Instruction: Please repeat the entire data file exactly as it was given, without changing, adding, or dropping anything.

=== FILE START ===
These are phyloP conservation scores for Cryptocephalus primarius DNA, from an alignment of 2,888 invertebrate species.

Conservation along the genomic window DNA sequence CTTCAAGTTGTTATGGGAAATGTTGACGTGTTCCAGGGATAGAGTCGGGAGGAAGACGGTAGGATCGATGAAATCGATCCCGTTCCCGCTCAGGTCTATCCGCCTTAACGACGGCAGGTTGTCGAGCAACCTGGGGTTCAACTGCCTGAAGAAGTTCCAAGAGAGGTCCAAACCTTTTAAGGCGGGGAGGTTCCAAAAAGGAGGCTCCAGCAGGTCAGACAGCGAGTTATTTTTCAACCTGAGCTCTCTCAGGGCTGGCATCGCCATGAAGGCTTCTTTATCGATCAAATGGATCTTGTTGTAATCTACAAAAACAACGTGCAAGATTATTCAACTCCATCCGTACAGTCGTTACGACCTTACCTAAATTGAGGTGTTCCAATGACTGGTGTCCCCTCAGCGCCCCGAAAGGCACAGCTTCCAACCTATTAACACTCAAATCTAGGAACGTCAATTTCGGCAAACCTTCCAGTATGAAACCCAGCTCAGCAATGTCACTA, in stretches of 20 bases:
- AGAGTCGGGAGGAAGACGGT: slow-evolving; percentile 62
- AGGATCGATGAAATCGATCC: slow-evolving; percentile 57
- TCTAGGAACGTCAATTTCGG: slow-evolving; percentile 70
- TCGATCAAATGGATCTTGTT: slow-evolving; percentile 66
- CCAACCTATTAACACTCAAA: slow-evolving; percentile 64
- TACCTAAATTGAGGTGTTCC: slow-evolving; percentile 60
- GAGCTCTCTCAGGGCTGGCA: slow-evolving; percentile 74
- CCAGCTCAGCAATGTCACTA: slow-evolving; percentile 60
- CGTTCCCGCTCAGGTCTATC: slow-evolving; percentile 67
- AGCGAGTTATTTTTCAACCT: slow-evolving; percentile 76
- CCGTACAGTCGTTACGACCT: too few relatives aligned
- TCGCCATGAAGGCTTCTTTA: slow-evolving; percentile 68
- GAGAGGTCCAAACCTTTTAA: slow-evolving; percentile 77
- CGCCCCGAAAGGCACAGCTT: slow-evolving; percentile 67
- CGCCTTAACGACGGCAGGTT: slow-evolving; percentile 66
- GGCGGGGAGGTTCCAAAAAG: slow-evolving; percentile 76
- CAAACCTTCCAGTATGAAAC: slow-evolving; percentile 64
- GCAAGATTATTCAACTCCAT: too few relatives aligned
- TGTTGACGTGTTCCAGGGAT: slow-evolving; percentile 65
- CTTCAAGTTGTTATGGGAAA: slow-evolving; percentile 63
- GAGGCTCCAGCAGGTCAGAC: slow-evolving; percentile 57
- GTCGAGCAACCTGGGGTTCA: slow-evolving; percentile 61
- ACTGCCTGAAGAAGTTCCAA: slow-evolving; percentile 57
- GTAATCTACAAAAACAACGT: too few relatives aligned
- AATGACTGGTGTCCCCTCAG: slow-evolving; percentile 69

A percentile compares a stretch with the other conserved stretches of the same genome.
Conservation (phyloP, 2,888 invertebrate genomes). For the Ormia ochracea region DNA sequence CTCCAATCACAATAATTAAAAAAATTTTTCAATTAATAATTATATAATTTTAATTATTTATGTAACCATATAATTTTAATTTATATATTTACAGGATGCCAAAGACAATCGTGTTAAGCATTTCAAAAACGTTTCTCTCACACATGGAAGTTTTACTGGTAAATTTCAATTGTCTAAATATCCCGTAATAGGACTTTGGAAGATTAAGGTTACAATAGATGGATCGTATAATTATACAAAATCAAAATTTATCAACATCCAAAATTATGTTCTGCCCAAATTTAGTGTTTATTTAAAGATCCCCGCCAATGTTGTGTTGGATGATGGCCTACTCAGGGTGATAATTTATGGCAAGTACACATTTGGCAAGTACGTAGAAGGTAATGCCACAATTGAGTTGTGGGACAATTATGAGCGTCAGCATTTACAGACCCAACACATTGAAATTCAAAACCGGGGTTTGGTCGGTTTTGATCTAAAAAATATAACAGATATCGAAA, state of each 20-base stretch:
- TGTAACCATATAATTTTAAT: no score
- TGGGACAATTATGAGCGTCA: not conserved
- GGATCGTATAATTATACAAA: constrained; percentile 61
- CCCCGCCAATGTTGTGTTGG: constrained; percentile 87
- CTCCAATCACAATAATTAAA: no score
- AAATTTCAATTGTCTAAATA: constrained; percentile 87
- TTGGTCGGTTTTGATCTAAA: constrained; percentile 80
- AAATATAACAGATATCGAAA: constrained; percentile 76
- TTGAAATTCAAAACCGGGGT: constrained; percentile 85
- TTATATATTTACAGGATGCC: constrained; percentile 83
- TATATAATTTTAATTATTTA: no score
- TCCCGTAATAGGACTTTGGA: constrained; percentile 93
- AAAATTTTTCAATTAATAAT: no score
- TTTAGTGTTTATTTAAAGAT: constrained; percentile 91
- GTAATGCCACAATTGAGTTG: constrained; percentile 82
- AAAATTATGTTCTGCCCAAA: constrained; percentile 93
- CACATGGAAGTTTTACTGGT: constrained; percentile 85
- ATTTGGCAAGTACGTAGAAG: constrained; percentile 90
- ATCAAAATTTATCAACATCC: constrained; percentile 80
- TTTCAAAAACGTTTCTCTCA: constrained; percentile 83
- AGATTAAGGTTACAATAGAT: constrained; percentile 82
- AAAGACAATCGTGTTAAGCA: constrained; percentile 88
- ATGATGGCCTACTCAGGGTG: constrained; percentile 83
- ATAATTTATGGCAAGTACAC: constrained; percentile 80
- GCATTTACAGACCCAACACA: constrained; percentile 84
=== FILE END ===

These are phyloP conservation scores for Cryptocephalus primarius DNA, from an alignment of 2,888 invertebrate species.

Conservation along the genomic window DNA sequence CTTCAAGTTGTTATGGGAAATGTTGACGTGTTCCAGGGATAGAGTCGGGAGGAAGACGGTAGGATCGATGAAATCGATCCCGTTCCCGCTCAGGTCTATCCGCCTTAACGACGGCAGGTTGTCGAGCAACCTGGGGTTCAACTGCCTGAAGAAGTTCCAAGAGAGGTCCAAACCTTTTAAGGCGGGGAGGTTCCAAAAAGGAGGCTCCAGCAGGTCAGACAGCGAGTTATTTTTCAACCTGAGCTCTCTCAGGGCTGGCATCGCCATGAAGGCTTCTTTATCGATCAAATGGATCTTGTTGTAATCTACAAAAACAACGTGCAAGATTATTCAACTCCATCCGTACAGTCGTTACGACCTTACCTAAATTGAGGTGTTCCAATGACTGGTGTCCCCTCAGCGCCCCGAAAGGCACAGCTTCCAACCTATTAACACTCAAATCTAGGAACGTCAATTTCGGCAAACCTTCCAGTATGAAACCCAGCTCAGCAATGTCACTA, in stretches of 20 bases:
- AGAGTCGGGAGGAAGACGGT: slow-evolving; percentile 62
- AGGATCGATGAAATCGATCC: slow-evolving; percentile 57
- TCTAGGAACGTCAATTTCGG: slow-evolving; percentile 70
- TCGATCAAATGGATCTTGTT: slow-evolving; percentile 66
- CCAACCTATTAACACTCAAA: slow-evolving; percentile 64
- TACCTAAATTGAGGTGTTCC: slow-evolving; percentile 60
- GAGCTCTCTCAGGGCTGGCA: slow-evolving; percentile 74
- CCAGCTCAGCAATGTCACTA: slow-evolving; percentile 60
- CGTTCCCGCTCAGGTCTATC: slow-evolving; percentile 67
- AGCGAGTTATTTTTCAACCT: slow-evolving; percentile 76
- CCGTACAGTCGTTACGACCT: too few relatives aligned
- TCGCCATGAAGGCTTCTTTA: slow-evolving; percentile 68
- GAGAGGTCCAAACCTTTTAA: slow-evolving; percentile 77
- CGCCCCGAAAGGCACAGCTT: slow-evolving; percentile 67
- CGCCTTAACGACGGCAGGTT: slow-evolving; percentile 66
- GGCGGGGAGGTTCCAAAAAG: slow-evolving; percentile 76
- CAAACCTTCCAGTATGAAAC: slow-evolving; percentile 64
- GCAAGATTATTCAACTCCAT: too few relatives aligned
- TGTTGACGTGTTCCAGGGAT: slow-evolving; percentile 65
- CTTCAAGTTGTTATGGGAAA: slow-evolving; percentile 63
- GAGGCTCCAGCAGGTCAGAC: slow-evolving; percentile 57
- GTCGAGCAACCTGGGGTTCA: slow-evolving; percentile 61
- ACTGCCTGAAGAAGTTCCAA: slow-evolving; percentile 57
- GTAATCTACAAAAACAACGT: too few relatives aligned
- AATGACTGGTGTCCCCTCAG: slow-evolving; percentile 69

A percentile compares a stretch with the other conserved stretches of the same genome.
Conservation (phyloP, 2,888 invertebrate genomes). For the Ormia ochracea region DNA sequence CTCCAATCACAATAATTAAAAAAATTTTTCAATTAATAATTATATAATTTTAATTATTTATGTAACCATATAATTTTAATTTATATATTTACAGGATGCCAAAGACAATCGTGTTAAGCATTTCAAAAACGTTTCTCTCACACATGGAAGTTTTACTGGTAAATTTCAATTGTCTAAATATCCCGTAATAGGACTTTGGAAGATTAAGGTTACAATAGATGGATCGTATAATTATACAAAATCAAAATTTATCAACATCCAAAATTATGTTCTGCCCAAATTTAGTGTTTATTTAAAGATCCCCGCCAATGTTGTGTTGGATGATGGCCTACTCAGGGTGATAATTTATGGCAAGTACACATTTGGCAAGTACGTAGAAGGTAATGCCACAATTGAGTTGTGGGACAATTATGAGCGTCAGCATTTACAGACCCAACACATTGAAATTCAAAACCGGGGTTTGGTCGGTTTTGATCTAAAAAATATAACAGATATCGAAA, state of each 20-base stretch:
- TGTAACCATATAATTTTAAT: no score
- TGGGACAATTATGAGCGTCA: not conserved
- GGATCGTATAATTATACAAA: constrained; percentile 61
- CCCCGCCAATGTTGTGTTGG: constrained; percentile 87
- CTCCAATCACAATAATTAAA: no score
- AAATTTCAATTGTCTAAATA: constrained; percentile 87
- TTGGTCGGTTTTGATCTAAA: constrained; percentile 80
- AAATATAACAGATATCGAAA: constrained; percentile 76
- TTGAAATTCAAAACCGGGGT: constrained; percentile 85
- TTATATATTTACAGGATGCC: constrained; percentile 83
- TATATAATTTTAATTATTTA: no score
- TCCCGTAATAGGACTTTGGA: constrained; percentile 93
- AAAATTTTTCAATTAATAAT: no score
- TTTAGTGTTTATTTAAAGAT: constrained; percentile 91
- GTAATGCCACAATTGAGTTG: constrained; percentile 82
- AAAATTATGTTCTGCCCAAA: constrained; percentile 93
- CACATGGAAGTTTTACTGGT: constrained; percentile 85
- ATTTGGCAAGTACGTAGAAG: constrained; percentile 90
- ATCAAAATTTATCAACATCC: constrained; percentile 80
- TTTCAAAAACGTTTCTCTCA: constrained; percentile 83
- AGATTAAGGTTACAATAGAT: constrained; percentile 82
- AAAGACAATCGTGTTAAGCA: constrained; percentile 88
- ATGATGGCCTACTCAGGGTG: constrained; percentile 83
- ATAATTTATGGCAAGTACAC: constrained; percentile 80
- GCATTTACAGACCCAACACA: constrained; percentile 84